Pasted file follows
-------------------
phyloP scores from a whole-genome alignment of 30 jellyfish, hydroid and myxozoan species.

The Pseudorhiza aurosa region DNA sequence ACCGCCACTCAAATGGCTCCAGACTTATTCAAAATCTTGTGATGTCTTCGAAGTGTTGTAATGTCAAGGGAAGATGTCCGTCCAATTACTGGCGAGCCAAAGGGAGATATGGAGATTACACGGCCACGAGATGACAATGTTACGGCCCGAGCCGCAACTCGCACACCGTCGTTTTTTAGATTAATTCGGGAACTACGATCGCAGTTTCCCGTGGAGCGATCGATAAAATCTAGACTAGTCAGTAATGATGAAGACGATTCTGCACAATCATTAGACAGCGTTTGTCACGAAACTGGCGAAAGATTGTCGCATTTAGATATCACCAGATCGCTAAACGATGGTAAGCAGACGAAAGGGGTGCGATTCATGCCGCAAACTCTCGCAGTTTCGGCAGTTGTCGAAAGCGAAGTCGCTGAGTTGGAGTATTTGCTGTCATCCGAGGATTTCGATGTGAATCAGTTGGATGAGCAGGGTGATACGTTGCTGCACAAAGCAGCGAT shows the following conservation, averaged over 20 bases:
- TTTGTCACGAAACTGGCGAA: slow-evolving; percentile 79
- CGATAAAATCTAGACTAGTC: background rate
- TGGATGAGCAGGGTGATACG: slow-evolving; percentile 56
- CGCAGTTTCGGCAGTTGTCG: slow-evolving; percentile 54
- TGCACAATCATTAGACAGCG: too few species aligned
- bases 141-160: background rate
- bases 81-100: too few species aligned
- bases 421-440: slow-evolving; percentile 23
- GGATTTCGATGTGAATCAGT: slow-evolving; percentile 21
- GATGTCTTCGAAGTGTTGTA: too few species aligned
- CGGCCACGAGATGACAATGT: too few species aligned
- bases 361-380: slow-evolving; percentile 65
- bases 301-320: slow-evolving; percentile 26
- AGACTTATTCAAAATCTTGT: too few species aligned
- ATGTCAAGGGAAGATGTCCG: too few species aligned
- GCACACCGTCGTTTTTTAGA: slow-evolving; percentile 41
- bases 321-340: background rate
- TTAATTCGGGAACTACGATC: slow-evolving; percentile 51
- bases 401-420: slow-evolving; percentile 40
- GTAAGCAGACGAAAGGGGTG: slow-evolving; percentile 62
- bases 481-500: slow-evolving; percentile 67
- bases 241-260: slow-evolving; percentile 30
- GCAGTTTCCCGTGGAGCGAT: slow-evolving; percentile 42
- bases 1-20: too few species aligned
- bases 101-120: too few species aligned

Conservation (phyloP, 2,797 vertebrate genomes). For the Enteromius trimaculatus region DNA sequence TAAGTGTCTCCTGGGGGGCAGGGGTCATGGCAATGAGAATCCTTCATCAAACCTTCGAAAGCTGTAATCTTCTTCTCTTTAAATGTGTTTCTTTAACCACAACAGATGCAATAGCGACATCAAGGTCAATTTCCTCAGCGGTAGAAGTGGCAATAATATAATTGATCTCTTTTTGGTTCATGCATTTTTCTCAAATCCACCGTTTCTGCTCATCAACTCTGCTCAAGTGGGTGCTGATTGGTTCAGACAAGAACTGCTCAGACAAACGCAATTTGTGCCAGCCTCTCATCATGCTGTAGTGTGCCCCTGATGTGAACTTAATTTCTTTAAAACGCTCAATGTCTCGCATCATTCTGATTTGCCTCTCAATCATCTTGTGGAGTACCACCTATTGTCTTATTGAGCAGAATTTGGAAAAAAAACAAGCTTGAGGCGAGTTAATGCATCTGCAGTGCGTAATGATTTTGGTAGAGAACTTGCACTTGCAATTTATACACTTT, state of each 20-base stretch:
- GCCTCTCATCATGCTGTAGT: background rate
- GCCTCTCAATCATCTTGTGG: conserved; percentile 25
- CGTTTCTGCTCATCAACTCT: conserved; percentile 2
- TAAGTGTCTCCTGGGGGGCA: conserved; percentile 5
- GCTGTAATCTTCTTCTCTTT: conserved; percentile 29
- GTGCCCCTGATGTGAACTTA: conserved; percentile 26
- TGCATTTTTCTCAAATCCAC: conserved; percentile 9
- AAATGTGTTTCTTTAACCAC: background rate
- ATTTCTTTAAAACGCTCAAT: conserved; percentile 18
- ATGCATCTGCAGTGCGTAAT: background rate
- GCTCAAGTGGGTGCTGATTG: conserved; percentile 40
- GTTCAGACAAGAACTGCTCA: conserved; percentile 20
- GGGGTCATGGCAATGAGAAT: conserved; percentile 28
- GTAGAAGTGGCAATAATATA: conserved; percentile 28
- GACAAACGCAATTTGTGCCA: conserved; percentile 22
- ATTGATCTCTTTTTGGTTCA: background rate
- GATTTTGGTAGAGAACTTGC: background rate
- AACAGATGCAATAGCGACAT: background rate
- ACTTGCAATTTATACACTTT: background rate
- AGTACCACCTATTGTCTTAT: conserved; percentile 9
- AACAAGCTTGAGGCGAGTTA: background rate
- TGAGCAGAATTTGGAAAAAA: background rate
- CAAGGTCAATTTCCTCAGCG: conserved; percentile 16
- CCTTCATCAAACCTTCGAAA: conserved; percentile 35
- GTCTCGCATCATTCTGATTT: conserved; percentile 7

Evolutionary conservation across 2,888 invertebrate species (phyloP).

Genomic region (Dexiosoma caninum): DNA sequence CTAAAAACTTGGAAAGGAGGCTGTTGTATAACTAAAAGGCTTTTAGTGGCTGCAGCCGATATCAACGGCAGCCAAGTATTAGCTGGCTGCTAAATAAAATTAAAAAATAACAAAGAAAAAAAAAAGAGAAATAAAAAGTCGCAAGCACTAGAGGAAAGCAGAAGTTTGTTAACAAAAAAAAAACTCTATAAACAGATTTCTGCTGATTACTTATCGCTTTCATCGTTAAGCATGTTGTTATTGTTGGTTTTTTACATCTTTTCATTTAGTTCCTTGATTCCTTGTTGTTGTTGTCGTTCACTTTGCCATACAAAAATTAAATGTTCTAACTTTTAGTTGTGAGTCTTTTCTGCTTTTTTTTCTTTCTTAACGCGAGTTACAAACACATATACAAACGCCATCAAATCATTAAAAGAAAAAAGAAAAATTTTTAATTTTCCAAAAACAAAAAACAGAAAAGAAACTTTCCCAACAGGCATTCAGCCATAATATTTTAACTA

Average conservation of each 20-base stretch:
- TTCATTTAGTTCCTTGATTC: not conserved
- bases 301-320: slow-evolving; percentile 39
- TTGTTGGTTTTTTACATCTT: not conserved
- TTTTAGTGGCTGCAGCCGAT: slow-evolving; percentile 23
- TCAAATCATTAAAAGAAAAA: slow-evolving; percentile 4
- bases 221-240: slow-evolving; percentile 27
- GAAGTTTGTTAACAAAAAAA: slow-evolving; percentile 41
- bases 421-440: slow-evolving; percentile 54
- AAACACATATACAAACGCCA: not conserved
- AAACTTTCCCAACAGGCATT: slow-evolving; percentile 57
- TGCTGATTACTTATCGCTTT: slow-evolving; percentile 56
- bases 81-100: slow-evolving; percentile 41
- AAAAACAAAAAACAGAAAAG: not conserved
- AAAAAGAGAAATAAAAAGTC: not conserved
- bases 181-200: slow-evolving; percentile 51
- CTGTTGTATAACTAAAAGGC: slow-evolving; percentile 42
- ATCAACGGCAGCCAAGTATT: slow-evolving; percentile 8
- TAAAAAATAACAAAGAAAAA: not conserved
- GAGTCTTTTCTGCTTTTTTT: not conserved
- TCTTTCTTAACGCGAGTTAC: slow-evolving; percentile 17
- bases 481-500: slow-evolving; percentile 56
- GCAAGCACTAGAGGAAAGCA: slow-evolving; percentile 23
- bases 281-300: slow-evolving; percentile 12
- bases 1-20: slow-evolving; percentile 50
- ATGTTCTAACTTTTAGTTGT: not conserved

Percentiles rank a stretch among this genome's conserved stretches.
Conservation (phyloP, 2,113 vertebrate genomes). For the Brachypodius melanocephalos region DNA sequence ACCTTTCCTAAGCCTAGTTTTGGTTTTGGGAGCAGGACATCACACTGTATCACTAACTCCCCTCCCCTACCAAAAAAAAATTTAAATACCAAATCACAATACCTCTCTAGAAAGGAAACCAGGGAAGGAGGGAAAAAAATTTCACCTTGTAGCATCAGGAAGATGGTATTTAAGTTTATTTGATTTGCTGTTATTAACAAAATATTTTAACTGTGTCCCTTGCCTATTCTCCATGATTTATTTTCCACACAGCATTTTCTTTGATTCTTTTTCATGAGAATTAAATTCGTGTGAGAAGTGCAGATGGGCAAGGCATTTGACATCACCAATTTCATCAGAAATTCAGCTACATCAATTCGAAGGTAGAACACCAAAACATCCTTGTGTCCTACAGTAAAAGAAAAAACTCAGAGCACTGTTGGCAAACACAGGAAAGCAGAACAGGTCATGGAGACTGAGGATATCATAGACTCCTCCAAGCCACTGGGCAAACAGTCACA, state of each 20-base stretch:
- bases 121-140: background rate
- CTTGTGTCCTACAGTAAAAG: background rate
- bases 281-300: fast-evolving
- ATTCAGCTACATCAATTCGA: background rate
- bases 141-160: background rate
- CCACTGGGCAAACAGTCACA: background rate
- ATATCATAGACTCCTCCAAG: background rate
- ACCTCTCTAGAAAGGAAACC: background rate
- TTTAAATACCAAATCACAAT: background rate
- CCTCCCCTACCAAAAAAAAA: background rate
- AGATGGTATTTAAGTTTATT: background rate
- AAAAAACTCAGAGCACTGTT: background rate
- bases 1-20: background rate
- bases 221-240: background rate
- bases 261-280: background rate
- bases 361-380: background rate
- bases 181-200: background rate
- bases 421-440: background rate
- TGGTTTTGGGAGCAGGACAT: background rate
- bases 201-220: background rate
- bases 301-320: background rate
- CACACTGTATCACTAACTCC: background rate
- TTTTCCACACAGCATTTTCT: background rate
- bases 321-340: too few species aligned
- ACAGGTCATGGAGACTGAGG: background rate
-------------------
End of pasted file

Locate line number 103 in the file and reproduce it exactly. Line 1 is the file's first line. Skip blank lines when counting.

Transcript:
- bases 201-220: background rate